What is the shape of the surface of the water in the animation below?

Clearly, the dots that compose the surface are following a sinusoidal path. The curve isn't a simple sine wave, since the peaks of the waves curve much more sharply than the troughs. Neither is it

$$y = \left |\sin (\theta) \right |$$

Since that has cusps at the zero crossings of the sine wave.

enter image description here

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    $\begingroup$ I believe that it is a trochoid. That is, the curve described by the motion of a fixed point on a moving wheel (not on the boundary). $\endgroup$ – lulu Jan 14 '17 at 14:56
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    $\begingroup$ Here is a reference. $\endgroup$ – lulu Jan 14 '17 at 14:57
  • $\begingroup$ You should make that an answer. $\endgroup$ – marty cohen Jan 14 '17 at 15:11
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    $\begingroup$ @lulu, to be precise, that's a curtate trochoid. $\endgroup$ – J. M. is a poor mathematician Jan 14 '17 at 15:20
  • $\begingroup$ It's not a common trochoid, since those have cusps. It does indeed appear to be a curtate trochoid. @J.M.isn'tamathematician, can you post that as an answer so I can accept it? $\endgroup$ – Duncan C Jan 14 '17 at 15:27

Experimental evidence suggests that the curve is a sort of trochoid. Here is a reference.

Specifically, it looks like the trajectory of a point in the interior of a disk which is rolling along a line, hence a "curtate trochoid" (N.B. personally, I'd have just called it a trochoid, but I think the crowd has it right here).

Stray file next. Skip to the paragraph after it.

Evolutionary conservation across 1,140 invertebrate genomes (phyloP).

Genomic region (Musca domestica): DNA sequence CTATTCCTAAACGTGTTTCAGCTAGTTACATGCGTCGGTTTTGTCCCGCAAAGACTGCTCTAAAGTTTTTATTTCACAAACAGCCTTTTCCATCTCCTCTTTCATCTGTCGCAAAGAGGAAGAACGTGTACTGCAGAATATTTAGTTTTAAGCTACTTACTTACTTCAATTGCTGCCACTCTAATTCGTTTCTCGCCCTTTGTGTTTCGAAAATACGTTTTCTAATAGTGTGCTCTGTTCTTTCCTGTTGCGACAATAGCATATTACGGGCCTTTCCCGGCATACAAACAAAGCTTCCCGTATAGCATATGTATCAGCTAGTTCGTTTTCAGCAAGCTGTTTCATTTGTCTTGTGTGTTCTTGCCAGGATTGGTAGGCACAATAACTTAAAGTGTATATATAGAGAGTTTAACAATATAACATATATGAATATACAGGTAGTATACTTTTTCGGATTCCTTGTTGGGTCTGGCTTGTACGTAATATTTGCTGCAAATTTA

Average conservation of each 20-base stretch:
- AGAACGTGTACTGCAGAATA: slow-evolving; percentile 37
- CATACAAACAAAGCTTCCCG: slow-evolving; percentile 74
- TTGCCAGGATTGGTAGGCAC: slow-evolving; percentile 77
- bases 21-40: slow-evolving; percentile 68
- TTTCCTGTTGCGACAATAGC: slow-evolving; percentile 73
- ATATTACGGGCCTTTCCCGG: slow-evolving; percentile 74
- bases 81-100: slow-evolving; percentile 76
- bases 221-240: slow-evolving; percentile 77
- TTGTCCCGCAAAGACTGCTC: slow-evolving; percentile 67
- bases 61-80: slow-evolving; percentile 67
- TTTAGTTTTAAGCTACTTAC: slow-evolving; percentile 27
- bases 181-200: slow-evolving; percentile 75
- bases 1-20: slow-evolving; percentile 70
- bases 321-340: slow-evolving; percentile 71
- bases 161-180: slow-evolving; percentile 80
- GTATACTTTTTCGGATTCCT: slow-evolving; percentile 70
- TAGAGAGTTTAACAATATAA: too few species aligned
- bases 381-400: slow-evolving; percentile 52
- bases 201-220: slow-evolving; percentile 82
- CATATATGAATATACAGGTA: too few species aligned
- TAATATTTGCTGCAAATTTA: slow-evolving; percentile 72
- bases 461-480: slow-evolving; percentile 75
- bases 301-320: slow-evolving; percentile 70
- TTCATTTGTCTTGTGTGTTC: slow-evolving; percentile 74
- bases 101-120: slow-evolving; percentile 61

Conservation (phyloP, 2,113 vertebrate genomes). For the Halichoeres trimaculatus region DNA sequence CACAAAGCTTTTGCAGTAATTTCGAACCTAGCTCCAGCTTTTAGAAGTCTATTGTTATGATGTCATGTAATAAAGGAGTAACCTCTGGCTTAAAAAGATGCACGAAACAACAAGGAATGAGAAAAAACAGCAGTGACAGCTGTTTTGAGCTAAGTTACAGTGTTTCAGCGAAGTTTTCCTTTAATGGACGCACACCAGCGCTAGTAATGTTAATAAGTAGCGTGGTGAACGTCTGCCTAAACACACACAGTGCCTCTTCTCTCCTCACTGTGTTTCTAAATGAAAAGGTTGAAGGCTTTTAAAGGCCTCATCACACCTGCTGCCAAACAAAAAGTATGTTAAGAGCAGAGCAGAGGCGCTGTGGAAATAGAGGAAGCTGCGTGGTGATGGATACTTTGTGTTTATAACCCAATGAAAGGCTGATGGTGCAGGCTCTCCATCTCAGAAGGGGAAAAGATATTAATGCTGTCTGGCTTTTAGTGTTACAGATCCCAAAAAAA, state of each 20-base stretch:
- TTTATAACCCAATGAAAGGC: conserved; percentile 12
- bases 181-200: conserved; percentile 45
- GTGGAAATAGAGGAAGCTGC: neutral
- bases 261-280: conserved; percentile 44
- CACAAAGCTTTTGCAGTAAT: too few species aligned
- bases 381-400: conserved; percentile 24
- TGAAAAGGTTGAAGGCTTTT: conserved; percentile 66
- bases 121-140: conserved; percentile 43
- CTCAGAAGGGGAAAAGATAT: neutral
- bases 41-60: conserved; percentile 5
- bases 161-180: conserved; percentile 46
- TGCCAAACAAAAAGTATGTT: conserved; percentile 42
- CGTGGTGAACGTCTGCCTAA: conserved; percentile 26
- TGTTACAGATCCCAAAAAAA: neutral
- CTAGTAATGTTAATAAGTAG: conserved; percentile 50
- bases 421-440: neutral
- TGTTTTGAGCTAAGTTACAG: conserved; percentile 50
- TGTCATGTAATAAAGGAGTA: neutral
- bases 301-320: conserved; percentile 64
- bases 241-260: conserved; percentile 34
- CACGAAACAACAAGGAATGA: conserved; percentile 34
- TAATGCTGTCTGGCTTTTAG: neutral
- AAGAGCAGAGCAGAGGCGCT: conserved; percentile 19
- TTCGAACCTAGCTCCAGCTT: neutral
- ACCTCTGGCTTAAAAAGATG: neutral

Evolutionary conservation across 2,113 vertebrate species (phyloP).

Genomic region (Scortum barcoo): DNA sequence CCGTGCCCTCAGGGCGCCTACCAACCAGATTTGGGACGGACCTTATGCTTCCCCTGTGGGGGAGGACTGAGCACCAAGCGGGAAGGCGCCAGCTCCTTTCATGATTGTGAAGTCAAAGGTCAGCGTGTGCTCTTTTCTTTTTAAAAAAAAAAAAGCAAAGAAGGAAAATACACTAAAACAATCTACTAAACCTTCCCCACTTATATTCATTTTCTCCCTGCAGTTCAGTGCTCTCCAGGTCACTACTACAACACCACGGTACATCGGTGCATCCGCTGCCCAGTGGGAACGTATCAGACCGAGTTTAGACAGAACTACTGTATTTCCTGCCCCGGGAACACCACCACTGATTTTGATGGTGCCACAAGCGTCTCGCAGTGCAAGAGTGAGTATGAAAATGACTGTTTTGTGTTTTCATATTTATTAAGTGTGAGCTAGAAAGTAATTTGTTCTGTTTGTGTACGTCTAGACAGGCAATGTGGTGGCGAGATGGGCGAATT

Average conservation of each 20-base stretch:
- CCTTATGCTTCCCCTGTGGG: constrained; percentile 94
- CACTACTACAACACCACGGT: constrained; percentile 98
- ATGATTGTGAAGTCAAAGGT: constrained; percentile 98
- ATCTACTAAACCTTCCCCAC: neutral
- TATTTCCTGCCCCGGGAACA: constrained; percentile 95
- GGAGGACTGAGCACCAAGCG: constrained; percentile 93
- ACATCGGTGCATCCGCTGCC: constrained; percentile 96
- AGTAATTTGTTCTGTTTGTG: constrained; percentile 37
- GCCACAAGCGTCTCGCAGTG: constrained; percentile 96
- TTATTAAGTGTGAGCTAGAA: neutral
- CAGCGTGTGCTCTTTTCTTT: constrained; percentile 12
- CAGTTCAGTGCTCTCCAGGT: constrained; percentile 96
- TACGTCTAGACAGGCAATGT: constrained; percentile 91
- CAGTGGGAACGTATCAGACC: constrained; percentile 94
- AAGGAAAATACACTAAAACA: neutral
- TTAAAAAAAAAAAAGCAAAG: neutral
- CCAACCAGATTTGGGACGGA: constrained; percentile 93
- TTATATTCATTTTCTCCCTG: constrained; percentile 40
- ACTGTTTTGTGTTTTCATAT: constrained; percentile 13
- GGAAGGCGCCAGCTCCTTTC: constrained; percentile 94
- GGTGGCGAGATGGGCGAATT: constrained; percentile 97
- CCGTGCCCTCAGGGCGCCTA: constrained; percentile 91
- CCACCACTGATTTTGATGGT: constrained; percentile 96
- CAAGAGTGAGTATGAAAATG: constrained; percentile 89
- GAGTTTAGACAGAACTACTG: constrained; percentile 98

Perhaps there is a variational argument which would lead to this conclusion. That would be very interesting, but if there is such a line of reasoning, I am unaware of it.

Here is a derivation of the form, derived from fluid dynamics. I have not reviewed it, but it seems directly relevant.

  • $\begingroup$ In the illustration I posted, the curve is formed by points rotating on circles that don't move laterally at all. (see the orange circles in the animation). The common trochoid appears to be a shape formed when the circle rolls along a surface like a bicycle wheel (neither slipping nor moving faster than a wheel would while rolling along a surface.) $\endgroup$ – Duncan C Jan 14 '17 at 15:50
  • $\begingroup$ Quite so. And the trochoids relevant here are also made by looking at moving wheels. I just edited my post to include a reference to a derivation of the trochoidal form. The math looks straight forward enough, but I don't know enough about fluid dynamics to see where the starting equation comes from. $\endgroup$ – lulu Jan 14 '17 at 15:53
  • $\begingroup$ I just realized something. The surface of water waves forms a trochoid, but a trochoid is not a function - at least a prolate trochoid is not, since it loops back on itself. $\endgroup$ – Duncan C Jan 17 '17 at 14:16
  • $\begingroup$ But this one is curtate, so there is no problem with that. $\endgroup$ – lulu Jan 17 '17 at 14:33

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